Rational or demoralized responses to work restructuring in Hong Kong?

Research output: Journal Publications and Reviews (RGC: 21, 22, 62)21_Publication in refereed journalpeer-review

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Author(s)

Detail(s)

Original languageEnglish
Pages (from-to)223-247
Journal / PublicationHuman Relations
Volume58
Issue number2
Publication statusPublished - Feb 2005
Externally publishedYes

Abstract

Owing to the paucity of data demonstrating workers' reactions to work restructuring, the study examines possible reactions in terms of job performance, attendance at training, and voicing of discontent. It predicts the effects of work restructuring and background characteristics with reference to the exit-voice-loyalty model and demoralization theory. A telephone survey of a random sample of households collected data from 1176 workers in Hong Kong. Supportive of the demoralization theory, work restructuring over the previous past year appeared to reduce workers' intended job performance, attendance at training, and voicing of discontent. These findings hold for workers with various characteristics and restructuring in work outcomes, work processes, and staffing. Demoralization theory offers a reasonable explanation of the findings regarding the negative effects of work restructuring. In addition, income and social class have profound influences on workers' reactions. Copyright © 2005.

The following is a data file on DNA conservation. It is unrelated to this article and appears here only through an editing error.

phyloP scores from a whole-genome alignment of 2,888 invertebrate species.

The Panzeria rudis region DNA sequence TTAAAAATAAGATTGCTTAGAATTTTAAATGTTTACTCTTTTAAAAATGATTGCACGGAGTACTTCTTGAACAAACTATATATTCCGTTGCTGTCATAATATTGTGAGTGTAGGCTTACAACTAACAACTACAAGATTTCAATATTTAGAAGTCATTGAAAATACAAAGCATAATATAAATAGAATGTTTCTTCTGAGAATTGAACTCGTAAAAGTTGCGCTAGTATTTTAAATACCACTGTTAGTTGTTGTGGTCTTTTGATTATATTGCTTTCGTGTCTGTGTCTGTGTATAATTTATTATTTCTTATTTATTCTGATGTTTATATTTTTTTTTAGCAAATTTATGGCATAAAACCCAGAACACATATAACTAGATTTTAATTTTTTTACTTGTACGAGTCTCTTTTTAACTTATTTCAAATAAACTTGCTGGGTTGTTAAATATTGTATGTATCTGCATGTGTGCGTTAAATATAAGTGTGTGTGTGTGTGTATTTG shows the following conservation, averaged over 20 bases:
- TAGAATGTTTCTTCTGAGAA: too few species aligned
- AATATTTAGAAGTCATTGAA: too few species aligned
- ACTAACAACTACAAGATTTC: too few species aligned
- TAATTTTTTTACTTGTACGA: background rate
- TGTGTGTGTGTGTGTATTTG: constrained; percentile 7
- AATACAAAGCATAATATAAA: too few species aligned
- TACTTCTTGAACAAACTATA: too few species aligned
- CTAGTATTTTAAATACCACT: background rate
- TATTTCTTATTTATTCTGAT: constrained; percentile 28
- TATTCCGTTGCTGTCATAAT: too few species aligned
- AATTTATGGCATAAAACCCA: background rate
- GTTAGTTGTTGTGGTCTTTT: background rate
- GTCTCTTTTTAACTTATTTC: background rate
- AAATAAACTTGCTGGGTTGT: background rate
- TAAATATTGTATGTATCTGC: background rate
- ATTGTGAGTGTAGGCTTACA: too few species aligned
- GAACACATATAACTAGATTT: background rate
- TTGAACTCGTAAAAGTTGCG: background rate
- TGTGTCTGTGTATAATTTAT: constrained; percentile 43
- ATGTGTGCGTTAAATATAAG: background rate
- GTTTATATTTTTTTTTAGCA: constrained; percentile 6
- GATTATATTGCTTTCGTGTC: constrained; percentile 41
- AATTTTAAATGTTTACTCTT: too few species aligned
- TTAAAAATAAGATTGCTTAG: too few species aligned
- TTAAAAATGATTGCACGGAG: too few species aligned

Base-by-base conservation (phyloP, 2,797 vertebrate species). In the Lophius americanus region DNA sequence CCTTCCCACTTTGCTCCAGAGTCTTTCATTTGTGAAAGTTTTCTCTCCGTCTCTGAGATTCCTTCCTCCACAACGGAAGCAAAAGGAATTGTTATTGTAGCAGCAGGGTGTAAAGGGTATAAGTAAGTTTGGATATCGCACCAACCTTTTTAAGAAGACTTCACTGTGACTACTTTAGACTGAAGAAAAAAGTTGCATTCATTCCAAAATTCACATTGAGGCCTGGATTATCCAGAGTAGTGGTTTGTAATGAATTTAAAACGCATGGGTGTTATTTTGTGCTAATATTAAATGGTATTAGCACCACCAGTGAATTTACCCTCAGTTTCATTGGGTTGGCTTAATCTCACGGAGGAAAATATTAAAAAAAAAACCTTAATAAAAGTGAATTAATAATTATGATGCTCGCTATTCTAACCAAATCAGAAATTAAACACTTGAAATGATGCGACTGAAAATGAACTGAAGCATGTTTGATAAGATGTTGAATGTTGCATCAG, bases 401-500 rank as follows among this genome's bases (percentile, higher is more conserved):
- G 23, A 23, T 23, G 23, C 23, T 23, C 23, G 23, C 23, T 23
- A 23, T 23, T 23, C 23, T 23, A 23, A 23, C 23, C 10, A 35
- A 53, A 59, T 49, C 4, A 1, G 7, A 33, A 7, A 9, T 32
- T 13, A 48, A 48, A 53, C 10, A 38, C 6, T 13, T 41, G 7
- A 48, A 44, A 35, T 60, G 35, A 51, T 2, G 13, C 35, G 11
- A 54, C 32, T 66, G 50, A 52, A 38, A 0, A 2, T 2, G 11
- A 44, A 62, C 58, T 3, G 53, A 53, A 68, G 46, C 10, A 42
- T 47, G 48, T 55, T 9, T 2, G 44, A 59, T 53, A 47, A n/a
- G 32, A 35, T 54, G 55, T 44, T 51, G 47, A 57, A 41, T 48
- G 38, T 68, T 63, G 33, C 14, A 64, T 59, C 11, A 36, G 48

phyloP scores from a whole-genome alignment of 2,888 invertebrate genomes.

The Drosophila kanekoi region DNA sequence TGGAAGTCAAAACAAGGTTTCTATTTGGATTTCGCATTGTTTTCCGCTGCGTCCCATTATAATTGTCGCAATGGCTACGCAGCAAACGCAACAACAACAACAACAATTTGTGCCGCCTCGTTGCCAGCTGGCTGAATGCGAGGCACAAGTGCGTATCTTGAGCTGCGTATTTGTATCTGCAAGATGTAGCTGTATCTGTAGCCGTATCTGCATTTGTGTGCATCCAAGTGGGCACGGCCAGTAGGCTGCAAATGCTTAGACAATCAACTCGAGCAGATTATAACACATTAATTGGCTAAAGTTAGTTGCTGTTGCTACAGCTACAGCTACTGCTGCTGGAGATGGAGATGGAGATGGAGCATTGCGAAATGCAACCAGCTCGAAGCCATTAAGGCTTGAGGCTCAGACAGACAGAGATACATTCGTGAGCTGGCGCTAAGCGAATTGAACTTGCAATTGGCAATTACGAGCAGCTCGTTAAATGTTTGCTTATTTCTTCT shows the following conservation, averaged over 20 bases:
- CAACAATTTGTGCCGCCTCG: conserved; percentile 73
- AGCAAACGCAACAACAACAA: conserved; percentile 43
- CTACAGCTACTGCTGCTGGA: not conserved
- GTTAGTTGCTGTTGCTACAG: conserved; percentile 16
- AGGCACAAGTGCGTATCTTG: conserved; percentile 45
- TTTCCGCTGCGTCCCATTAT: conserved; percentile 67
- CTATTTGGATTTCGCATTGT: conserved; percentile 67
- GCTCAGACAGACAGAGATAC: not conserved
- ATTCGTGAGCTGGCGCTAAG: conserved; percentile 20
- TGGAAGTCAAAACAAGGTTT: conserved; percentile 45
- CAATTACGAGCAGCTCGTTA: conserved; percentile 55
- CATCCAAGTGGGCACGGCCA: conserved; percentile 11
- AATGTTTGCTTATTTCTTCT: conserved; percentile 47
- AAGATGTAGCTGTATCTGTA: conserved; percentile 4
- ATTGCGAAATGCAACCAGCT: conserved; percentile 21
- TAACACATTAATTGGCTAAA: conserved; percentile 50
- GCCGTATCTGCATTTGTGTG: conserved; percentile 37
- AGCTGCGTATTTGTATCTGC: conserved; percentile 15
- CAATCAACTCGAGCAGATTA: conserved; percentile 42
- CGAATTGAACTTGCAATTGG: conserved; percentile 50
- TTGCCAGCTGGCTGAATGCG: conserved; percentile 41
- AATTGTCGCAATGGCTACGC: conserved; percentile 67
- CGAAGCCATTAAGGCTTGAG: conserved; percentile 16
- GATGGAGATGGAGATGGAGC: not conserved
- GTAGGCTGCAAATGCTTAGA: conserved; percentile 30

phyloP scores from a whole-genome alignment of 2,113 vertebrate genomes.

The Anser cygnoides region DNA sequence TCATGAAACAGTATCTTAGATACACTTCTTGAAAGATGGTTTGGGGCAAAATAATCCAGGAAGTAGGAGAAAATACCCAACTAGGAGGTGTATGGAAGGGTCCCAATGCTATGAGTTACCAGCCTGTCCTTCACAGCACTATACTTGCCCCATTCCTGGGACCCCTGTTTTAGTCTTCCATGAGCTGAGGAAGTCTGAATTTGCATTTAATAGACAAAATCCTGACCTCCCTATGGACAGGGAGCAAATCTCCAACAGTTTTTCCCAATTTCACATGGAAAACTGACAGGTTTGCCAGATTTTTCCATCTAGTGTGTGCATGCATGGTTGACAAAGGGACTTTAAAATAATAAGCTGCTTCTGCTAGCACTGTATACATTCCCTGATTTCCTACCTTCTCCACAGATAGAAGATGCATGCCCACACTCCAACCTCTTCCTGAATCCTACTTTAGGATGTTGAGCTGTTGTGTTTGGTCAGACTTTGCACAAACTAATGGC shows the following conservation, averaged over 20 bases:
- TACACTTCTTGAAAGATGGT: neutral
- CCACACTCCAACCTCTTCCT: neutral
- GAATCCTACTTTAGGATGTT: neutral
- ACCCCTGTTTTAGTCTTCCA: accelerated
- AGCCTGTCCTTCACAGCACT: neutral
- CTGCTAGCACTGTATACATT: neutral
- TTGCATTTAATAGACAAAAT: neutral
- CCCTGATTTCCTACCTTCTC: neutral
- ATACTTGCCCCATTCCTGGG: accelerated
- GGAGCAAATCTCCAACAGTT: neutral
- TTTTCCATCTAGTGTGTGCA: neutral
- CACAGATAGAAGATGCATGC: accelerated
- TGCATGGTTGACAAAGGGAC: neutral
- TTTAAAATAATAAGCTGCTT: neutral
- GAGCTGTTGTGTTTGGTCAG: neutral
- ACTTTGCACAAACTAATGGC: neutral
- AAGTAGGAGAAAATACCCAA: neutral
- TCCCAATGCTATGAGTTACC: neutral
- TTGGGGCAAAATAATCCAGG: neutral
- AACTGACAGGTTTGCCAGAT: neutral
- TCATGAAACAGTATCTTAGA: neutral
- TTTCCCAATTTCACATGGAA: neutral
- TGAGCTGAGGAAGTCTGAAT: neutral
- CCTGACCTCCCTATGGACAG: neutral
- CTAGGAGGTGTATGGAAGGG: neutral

Research Area(s)

  • Demoralization, Job training, Loyalty-exit-voice model, Organizational loyalty, Voicing discontent, Work restructuring